Walled-Off Wildlife Intended to deter illegal immigrants, an expanded border fence will stop migrating animals in their tracks
Thought to have been hunted to extinction in the United States early last century, jaguars have recently been photographed by remote cameras in the borderlands between the southwestern states and Mexico. The endangered cats, some conservation officials hope, are expanding their range and returning to the United States.
But they face a new danger: the 700 miles of 15-foot-high, double-layered steel wall along the U.S.-Mexican border that Congress authorized last year. So far, lawmakers have only funded $1.5 billion of what could be a $49 billion project. But 80 miles of barrier have either been built or are under construction, and the Bush administration wants to finish an additional 370 miles by 2009.
Completion of the border fence would imperil U.S. jaguars (which typically have a 500-mile range) and other wildlife. Without access to prey and mates on the Mexican side of the border, animals that are already in the United States would have little hope of survival. The Arizona portion of the wall alone would cross or go near ten protected areas critical to wildlife. But animals are not an issue for the feds: In January, Homeland Security secretary Michael Chertoff exempted the fence from all environmental laws.
While a border wall poses environmental problems, some kind of barrier may be desirable. Smugglers have created an estimated 450 miles of illegal roads in Organ Pipe Cactus National Monument over the past six years--and law-enforcement patrols and pursuits add to the damage. For that reason, the park's managers installed a 23-mile-long "vehicle barrier" made of steel posts spaced a few feet apart and connected by a waist-high horizontal bar. Permeable to wildlife but not to cars--and cheaper to build than Chertoff's double wall--it has slashed vehicle impacts in the area.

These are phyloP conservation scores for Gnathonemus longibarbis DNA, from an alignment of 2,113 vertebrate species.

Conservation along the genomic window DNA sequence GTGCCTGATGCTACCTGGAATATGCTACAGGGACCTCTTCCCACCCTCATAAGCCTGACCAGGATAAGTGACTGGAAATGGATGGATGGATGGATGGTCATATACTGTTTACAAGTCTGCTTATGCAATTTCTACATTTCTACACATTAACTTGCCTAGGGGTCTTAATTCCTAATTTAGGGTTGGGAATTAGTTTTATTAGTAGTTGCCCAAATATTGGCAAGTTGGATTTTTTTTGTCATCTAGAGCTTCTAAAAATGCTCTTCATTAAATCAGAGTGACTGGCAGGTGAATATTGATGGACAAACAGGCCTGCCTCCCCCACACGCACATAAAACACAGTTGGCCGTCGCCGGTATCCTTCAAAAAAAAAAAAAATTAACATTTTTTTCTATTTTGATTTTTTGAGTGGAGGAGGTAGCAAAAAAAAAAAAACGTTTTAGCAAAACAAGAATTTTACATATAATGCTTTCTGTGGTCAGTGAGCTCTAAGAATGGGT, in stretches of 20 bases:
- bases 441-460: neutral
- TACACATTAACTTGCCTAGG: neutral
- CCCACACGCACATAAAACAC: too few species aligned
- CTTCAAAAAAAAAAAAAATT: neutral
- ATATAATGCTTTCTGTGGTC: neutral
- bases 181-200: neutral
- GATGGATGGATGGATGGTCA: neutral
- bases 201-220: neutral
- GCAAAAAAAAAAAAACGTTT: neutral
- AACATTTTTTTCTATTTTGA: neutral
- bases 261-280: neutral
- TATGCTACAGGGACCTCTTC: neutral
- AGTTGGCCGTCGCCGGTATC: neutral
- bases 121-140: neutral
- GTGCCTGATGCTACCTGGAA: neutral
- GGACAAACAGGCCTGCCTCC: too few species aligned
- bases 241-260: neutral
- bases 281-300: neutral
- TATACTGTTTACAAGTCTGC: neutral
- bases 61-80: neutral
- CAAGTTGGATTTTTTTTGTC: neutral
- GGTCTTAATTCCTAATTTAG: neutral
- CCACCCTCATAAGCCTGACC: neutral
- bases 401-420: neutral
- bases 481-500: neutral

But a vehicle barrier is not a perfect solution. The one at Organ Pipe, for example, has funneled smugglers into the adjacent Cabeza Prieta National Wildlife Refuge, which is planning its own barrier. "These are the unintended consequences of a restrictive border policy," says Rob Smith, the Sierra Club's Southwest regional director. "We need to deal with the causes of illegal immigration, which means building sustainable economies in poor areas." --Dashka Slater
WWatch Keeping Tabs on Washington
SNOW GOING The National Park Service has decided to make permanent a temporary rule allowing 720 snowmobiles in Yellowstone National Park daily, despite the fact that actual snowmobile use in the past few years has been a third of that number, dramatically improving air quality in the park. The new rule requires snowmobiles to be guided, which keeps them from accidentally harassing wildlife, but opponents aren't mollified. The plan deserves "burial in deep snow," says Michael Finley, former superintendent of Yellowstone.
TOUGH LOVE Perhaps when you think of President George W. Bush, you think of his attempts to torpedo environmental regulations, log national forests, and open up wilderness areas to mining and oil development. If so, the White House wants you to reconsider. "There's been a lot of misreporting," explains White House press secretary Tony Snow. "Perhaps folks have not taken notice of the fact that this is an administration that's been keenly committed both to environmentalism and conservationism from the start." Feel better now? For a useful roundup of the Bush administration's environmental record, go to bushgreenwatch.org.